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How "good" are the cameras provided by the iPad 2? Will the iPad 2 cameras meet my needs?
The rear camera supports HD video recording (720p up to 30 FPS with audio), and functions as a still camera as well, although Apple does not specify megapixels. However, by measuring the resulting photos it has been determined that the rear camera is approximately 0.7 megapixels.
The front mounted camera, designed to be used for video conferencing in conjunction with Apple's provided "FaceTime" software over a Wi-Fi network, takes VGA quality photos and video up to 30 FPS. Neither camera has autofocus capability nor does either have a flash.
Given that Apple doesn't even specify the megapixel capability of the better of the two cameras, it should be an immediate signal that these cameras aren't particularly high-quality. One with even basic understanding of photography likewise would recognize from specs alone that the iPad 2 does not have "good" cameras. However, an assortment of opinions from reviewers nevertheless may be of interest.
Let's just put this out there: the iPad 2 cameras are really pretty bad. They're not unusable, but it's clear that the sensors employed are not top shelf by any measure. . . Neither one of these produces remotely satisfying results for still shots, and in particular. . . the back camera just seems utterly second rate. For video duties and FaceTime calls, the cameras are reasonably useful -- but we would never trade a dedicated camera (or at least a smartphone with a 5+ megapixel shooter) for this.
While what Apple gave the iPad 2 is roughly equivalent to the camera hardware Apple included in the fourth-generation iPod touch, the new cameras deliver sub-optimal quality for still photography, videography, and arguably video calling. Photos have little detail; videos have a higher-contrast grain than ones shot with the iPod touch, and colors are rendered with an unnatural ruddiness. Part of the issue is due to Apple's software implementation of these features, essentially scaling low-quality images to fill the large iPad screen, but the hardware's not great either -- disappointing regardless of where you want to point your fingers.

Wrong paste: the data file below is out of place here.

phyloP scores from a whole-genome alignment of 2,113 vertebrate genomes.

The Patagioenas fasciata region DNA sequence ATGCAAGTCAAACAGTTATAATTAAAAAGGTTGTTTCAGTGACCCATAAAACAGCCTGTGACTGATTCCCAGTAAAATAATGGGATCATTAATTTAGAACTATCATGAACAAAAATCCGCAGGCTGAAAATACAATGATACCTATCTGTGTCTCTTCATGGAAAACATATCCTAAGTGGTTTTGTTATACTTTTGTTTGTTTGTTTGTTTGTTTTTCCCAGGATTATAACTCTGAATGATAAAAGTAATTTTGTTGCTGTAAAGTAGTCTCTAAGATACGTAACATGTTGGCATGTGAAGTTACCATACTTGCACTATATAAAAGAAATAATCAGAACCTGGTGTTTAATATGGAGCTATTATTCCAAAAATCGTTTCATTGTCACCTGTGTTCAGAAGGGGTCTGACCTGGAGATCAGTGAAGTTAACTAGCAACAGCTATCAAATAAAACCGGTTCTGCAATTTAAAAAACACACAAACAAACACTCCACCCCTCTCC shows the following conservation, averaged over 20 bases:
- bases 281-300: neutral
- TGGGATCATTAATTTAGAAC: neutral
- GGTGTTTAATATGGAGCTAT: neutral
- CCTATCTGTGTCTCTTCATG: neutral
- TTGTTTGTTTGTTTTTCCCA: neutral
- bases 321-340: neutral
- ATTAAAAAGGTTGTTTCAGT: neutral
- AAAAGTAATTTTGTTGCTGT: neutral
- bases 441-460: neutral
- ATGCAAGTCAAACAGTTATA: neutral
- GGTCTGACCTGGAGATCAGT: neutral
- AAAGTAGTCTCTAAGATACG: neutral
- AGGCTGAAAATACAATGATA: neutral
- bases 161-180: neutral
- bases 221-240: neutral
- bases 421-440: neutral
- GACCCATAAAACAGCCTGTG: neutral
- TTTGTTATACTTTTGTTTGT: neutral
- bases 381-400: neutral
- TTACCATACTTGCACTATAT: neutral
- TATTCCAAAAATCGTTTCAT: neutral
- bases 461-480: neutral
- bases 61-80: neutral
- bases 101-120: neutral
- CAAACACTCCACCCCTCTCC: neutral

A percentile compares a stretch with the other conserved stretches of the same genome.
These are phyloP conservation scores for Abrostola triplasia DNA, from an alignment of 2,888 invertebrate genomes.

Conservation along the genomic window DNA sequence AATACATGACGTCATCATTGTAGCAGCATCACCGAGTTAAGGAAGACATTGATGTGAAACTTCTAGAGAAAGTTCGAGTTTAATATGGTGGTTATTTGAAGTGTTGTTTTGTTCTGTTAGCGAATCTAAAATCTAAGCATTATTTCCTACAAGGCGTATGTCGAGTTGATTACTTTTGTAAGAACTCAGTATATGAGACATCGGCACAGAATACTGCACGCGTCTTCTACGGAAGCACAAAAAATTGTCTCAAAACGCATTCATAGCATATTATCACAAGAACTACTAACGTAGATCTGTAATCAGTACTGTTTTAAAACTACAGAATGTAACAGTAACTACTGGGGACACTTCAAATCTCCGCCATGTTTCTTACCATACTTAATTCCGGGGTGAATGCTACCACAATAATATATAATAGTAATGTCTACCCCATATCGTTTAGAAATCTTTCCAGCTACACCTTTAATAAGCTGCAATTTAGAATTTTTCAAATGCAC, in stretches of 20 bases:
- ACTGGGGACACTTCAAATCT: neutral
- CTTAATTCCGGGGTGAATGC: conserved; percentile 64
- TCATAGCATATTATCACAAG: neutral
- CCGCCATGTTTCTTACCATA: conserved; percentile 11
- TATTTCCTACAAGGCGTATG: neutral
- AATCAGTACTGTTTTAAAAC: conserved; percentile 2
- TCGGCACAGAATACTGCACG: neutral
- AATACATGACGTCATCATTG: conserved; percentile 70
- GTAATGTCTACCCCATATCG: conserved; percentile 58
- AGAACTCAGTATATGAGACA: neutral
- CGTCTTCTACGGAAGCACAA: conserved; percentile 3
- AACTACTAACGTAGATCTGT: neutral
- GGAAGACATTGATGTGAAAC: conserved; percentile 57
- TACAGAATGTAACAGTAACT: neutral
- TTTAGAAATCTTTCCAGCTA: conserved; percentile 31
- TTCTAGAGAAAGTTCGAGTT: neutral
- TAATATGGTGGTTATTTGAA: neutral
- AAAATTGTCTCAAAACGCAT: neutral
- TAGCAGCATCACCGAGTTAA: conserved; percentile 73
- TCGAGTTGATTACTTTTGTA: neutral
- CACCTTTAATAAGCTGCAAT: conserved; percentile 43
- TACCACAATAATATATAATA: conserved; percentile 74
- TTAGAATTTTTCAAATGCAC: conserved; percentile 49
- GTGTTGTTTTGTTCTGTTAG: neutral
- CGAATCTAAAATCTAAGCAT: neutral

Stills on the rear camera aren't impressive at all, and what makes it worse is that the images are noticeably blurry and noisy when upscaled to the iPad's native XGA resolution. . . Video quality is almost exactly the same as the iPod touch (latest gen with cameras). It's actually pretty good. . .
[Regarding the interface,] the problem is that the camera control bar moves when the iPad is rotated. Yes, it moves. Contrast that to the iPhone and iPod touch where the bar never moves, and the capture button is always on the bottom near the home button - icons rotate, but the whole bar doesn't move. On the iPad 2, icons rotate, and the whole bar moves.
In both landscape and portrait view, the capture button goes to the bottom of the screen, dead center. In portrait, it's not too hard to just stretch the thumb and tap capture. It isn't comfortable, but it's doable. In landscape however, you either need to either hold the iPad 2 with one hand and tap the capture button with a free hand (which is a great way to accidentally drop the thing or introduce biblical amounts of camera shake), or stretch your thumb to the max and hope to goodness it's long enough to reach the button.
If you're thinking that you'll use the iPad 2 as your only camera then you're likely to be disappointed. The camera on the back of the iPad 2 is really not designed for "photography". It's slightly worse than the one on the iPod touch. Also it's a big device to hold while composing your shot. In a pinch if it were all you were holding and it meant missing the moment, by all means fire up the iPad 2 and take the shot. Otherwise, use the camera for your Apps, and low res shots that won't be printed and displayed.
Side-by-Side Video Tests
Although reviewer assessments are helpful, a side-by-side collection of basic videos, from YouTube user DetroitBorg, shot with the iPad 2 and the iPod touch 4th Gen also can be useful for you to decide if the iPad 2 cameras are "good" or at least "good enough" for your needs:
Ultimately, the cameras in the iPad 2 aren't high quality, as should be quite apparent from both specs and the assortment of reviewer opinions above.
However, if your needs include online video conferencing, shooting basic HD video, and the occasional still photo where quality isn't important, the iPad 2 cameras should be adequate for those with modest expectations.